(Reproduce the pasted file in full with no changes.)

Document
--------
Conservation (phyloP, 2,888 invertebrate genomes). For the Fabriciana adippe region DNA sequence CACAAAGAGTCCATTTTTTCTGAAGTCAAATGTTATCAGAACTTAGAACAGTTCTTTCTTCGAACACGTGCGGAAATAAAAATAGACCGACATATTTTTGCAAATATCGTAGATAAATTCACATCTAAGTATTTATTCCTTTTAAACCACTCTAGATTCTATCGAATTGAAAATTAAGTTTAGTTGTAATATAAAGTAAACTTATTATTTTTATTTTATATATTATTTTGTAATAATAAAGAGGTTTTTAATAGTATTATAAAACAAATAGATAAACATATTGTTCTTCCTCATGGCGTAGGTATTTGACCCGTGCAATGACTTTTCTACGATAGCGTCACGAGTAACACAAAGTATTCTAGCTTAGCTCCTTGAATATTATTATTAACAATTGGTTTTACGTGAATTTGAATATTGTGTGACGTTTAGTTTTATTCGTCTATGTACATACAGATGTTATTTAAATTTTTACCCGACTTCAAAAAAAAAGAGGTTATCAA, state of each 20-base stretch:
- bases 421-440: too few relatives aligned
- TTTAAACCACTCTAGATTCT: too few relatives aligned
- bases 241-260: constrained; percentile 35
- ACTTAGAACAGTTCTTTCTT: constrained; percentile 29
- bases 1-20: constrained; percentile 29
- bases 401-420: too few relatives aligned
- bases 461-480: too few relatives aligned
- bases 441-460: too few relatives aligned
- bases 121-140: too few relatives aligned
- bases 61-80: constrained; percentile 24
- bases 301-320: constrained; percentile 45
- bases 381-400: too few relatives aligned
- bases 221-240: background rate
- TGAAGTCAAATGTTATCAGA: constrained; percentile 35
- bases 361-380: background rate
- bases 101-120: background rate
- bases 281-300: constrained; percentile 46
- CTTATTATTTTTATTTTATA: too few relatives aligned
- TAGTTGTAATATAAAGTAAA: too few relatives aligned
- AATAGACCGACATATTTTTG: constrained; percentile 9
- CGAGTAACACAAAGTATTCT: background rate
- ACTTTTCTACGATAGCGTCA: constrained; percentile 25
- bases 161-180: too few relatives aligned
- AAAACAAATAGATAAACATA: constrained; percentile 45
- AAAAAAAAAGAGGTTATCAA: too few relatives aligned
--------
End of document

Conservation (phyloP, 2,888 invertebrate genomes). For the Fabriciana adippe region DNA sequence CACAAAGAGTCCATTTTTTCTGAAGTCAAATGTTATCAGAACTTAGAACAGTTCTTTCTTCGAACACGTGCGGAAATAAAAATAGACCGACATATTTTTGCAAATATCGTAGATAAATTCACATCTAAGTATTTATTCCTTTTAAACCACTCTAGATTCTATCGAATTGAAAATTAAGTTTAGTTGTAATATAAAGTAAACTTATTATTTTTATTTTATATATTATTTTGTAATAATAAAGAGGTTTTTAATAGTATTATAAAACAAATAGATAAACATATTGTTCTTCCTCATGGCGTAGGTATTTGACCCGTGCAATGACTTTTCTACGATAGCGTCACGAGTAACACAAAGTATTCTAGCTTAGCTCCTTGAATATTATTATTAACAATTGGTTTTACGTGAATTTGAATATTGTGTGACGTTTAGTTTTATTCGTCTATGTACATACAGATGTTATTTAAATTTTTACCCGACTTCAAAAAAAAAGAGGTTATCAA, state of each 20-base stretch:
- bases 421-440: too few relatives aligned
- TTTAAACCACTCTAGATTCT: too few relatives aligned
- bases 241-260: constrained; percentile 35
- ACTTAGAACAGTTCTTTCTT: constrained; percentile 29
- bases 1-20: constrained; percentile 29
- bases 401-420: too few relatives aligned
- bases 461-480: too few relatives aligned
- bases 441-460: too few relatives aligned
- bases 121-140: too few relatives aligned
- bases 61-80: constrained; percentile 24
- bases 301-320: constrained; percentile 45
- bases 381-400: too few relatives aligned
- bases 221-240: background rate
- TGAAGTCAAATGTTATCAGA: constrained; percentile 35
- bases 361-380: background rate
- bases 101-120: background rate
- bases 281-300: constrained; percentile 46
- CTTATTATTTTTATTTTATA: too few relatives aligned
- TAGTTGTAATATAAAGTAAA: too few relatives aligned
- AATAGACCGACATATTTTTG: constrained; percentile 9
- CGAGTAACACAAAGTATTCT: background rate
- ACTTTTCTACGATAGCGTCA: constrained; percentile 25
- bases 161-180: too few relatives aligned
- AAAACAAATAGATAAACATA: constrained; percentile 45
- AAAAAAAAAGAGGTTATCAA: too few relatives aligned